The “Physical” point also really struck me. As social media strategists, we often are not in the picture when insights found in social data are filtered back out to the physical space (if they are at all). We may help shape recommendations and decks – but they usually are specific to content. McInnes makes the point that the future of social data will include much more than strategic content marketing recommendations based on social, which can create changes in the physical way a business is run, by effecting change in-store, on packaging, in sales messaging, and more.

Overall, a key thing to think about here is expanding social insights and learnings beyond just the digital space.

Stats of the Week

Written by: Digitally Approved
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Every week we compile lots of interesting stats here at Fanscape. Here are some of our favorites from this past week:

Consumer Package Goods (CPG)

Earlier this year global investment bank, Jeffries and business advisory firm, AlixPartners published a joint study called, “Trouble in Aisle 5” which focused on the foods at home vertical.  Specifically they found that as Millennials and Baby Boomers get older, established food brands and traditional grocery stores will be under pressure to cater to changing consumer needs.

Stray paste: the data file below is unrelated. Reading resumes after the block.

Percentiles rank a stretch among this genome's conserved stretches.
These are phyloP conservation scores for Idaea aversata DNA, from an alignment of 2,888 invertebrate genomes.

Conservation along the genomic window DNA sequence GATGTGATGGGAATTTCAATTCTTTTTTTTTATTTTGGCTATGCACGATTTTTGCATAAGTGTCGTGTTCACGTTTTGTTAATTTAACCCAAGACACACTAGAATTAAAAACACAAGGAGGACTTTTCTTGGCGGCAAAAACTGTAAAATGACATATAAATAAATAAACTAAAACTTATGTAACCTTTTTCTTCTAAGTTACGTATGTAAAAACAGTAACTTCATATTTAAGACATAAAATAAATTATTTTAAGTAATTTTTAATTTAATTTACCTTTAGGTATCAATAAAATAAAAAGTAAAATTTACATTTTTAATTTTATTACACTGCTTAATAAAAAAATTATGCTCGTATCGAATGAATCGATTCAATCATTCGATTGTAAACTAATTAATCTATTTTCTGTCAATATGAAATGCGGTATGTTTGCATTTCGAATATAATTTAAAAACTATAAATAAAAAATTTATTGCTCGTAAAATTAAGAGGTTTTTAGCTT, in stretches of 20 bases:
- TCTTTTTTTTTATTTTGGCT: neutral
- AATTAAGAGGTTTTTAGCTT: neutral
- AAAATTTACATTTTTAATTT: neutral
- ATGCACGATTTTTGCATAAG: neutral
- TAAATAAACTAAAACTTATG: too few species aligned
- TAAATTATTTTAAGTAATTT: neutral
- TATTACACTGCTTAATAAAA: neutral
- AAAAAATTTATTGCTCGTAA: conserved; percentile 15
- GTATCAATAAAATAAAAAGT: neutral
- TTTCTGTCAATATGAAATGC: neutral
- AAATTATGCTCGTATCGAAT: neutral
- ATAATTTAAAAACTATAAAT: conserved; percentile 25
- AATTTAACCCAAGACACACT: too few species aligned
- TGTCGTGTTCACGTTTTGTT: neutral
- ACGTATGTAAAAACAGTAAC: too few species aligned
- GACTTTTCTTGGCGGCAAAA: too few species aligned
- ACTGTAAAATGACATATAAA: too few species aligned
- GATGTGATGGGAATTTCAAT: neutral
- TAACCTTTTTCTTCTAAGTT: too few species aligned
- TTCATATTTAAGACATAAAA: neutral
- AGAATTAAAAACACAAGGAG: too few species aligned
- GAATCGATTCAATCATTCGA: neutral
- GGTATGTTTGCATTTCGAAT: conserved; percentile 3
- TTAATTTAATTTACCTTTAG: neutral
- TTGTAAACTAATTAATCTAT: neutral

• Food-at-Home Spending  to Jump by $50 billion Annually for Millennials and Decrease by Up to $15 billion Annually for Baby Boomers by 2020
  • Millenials are 23% Less Likely to Value Food Brands in Their Purchasing Decision and 18% Less Likely to Shop at Traditional Grocers
  • Millennial Grocery Shoppers Favor Deals over Brands
  • 6 in 10 used their smartphone to compare prices in a grocery story

Source: AlixPartners

Social Channel: Facebook

SocialBakers recently reported on a study they did on Facebook growth across industries.  They monitored 14 of the biggest Facebook industries for a period of three months, from July to September 2012 and assessed the industry’s social media potential from two perspectives: growth of average Brand size by number of fans and net increase of new Facebook pages in the industry.  What follows is a graphic showing their results: